Norwich carer Jackie Rutterford, who earlier this year was awarded the prestigious Dementia Carer of the Year prize at the Great British Care Awards, was recently invited to join world leaders in Alzheimer’s disease to discuss the findings contained in the World Alzheimer Report 2013.
The experts attending the roundtable event with Jackie included Professor Martin Prince from King’s College London, Marc Wortmann, Executive Director, Alzheimer’s Disease International (ADI) and Dr Paul Zollinger-Read, Chief Medical Officer, Bupa. Jackie, who lives in Norwich, was asked to join the meeting as someone with hands-on experience of providing care for people living with Alzheimer’s disease or another dementia and first hand knowledge of the pressure it puts on not only the sufferer, but their family too.
The 2013 Report revealed that the global Alzheimer’s epidemic is creating a shortage of carers and that there is a lack of support for family members. It also predicted that the number of older adults with care needs would increase to 277 million by 2050 and that around half of these would be living with dementia.
In response to the global Alzheimer’s epidemic, ADI and Jackie’s employer, Home Instead Senior Care, joined together to host the roundtable discussions which were held in three international capitals to address the global impact of the disease. Jackie, who works as a senior CAREGiver for the Norwich office of Home Instead, attended the London roundtable. Two other events were held in Washington DC and Beijing.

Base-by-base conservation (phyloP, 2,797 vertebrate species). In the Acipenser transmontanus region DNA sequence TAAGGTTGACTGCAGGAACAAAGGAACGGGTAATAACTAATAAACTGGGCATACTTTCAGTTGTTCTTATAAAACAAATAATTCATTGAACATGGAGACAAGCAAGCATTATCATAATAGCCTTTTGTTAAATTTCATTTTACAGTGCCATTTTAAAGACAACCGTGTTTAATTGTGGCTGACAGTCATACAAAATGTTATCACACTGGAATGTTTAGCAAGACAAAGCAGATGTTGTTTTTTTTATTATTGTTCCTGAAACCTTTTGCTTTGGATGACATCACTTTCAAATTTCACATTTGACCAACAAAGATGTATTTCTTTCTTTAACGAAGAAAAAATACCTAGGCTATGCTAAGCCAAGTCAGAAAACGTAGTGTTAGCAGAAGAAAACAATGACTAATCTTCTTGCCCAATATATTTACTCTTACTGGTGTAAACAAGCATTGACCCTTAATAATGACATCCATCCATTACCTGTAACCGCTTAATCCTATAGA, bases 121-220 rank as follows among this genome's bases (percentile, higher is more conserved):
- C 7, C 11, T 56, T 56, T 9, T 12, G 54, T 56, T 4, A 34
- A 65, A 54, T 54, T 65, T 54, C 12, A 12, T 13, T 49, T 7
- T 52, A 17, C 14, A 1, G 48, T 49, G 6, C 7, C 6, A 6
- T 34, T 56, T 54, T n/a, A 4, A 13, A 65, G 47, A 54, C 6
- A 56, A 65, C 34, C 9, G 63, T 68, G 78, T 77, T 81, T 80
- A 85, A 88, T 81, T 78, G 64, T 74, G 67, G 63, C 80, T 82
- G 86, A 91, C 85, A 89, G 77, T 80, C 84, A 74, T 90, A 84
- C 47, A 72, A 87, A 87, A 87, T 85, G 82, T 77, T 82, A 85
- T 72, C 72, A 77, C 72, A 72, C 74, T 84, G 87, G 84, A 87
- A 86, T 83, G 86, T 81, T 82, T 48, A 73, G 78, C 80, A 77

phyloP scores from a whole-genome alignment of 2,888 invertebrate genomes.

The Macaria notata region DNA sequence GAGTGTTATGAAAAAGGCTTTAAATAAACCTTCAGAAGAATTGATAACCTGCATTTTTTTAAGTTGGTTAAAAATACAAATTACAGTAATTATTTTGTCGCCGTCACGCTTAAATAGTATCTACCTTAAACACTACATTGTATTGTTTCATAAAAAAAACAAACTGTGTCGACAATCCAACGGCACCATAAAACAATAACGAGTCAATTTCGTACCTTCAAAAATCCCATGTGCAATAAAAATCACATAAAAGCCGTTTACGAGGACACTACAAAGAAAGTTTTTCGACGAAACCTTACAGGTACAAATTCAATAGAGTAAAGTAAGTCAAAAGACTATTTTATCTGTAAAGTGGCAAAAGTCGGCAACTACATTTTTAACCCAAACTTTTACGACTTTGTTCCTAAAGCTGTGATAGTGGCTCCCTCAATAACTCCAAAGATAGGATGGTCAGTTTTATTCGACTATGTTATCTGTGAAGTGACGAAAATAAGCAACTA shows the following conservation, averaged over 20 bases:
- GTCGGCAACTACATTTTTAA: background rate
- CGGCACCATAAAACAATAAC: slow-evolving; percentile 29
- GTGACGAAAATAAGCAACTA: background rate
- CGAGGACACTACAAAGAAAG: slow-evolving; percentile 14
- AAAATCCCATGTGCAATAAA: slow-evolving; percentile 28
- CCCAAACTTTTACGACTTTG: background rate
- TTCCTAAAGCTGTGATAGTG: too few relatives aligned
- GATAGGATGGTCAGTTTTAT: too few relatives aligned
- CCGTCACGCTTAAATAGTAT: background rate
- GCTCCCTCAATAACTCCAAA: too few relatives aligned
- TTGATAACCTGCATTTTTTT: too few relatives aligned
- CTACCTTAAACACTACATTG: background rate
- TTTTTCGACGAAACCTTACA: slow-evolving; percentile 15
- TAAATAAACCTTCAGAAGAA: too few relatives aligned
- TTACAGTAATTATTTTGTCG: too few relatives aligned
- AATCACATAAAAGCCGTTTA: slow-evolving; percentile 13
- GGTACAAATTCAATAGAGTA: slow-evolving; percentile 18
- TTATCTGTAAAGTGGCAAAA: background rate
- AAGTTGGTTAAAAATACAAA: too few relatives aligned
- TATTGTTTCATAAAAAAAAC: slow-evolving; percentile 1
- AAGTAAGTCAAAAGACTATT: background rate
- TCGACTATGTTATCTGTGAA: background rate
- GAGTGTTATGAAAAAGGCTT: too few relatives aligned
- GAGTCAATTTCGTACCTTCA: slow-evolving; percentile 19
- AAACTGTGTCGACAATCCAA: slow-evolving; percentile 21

Speaking about the event, Jackie said, “When I first received the invitation I was concerned that I would be out of my depth meeting such senior people from the world of medicine and care but they all made me feel so welcome on the day that my mind was immediately put at rest.
“The event was a fantastic opportunity to raise awareness of the crisis we are facing and to look at it from the point of view of the many people who are providing care to family members with the disease.
“More needs to be done to let people know that there is help and support available and that they don’t have to cope on their own. Many people think that care homes are the only option when someone has advancing Alzheimer’s but this isn’t the case. There is now a greater understanding of how to manage the sometimes difficult behaviours associated with the condition. We just need to share this knowledge with more people.
“More work also needs to be done to make the general public aware of Alzheimer’s so that they can recognise and understand more about the condition.”
For more information on managing Alzheimer’s disease, please contact the local office of Home Instead Senior Care in Norwich on 01603 482116.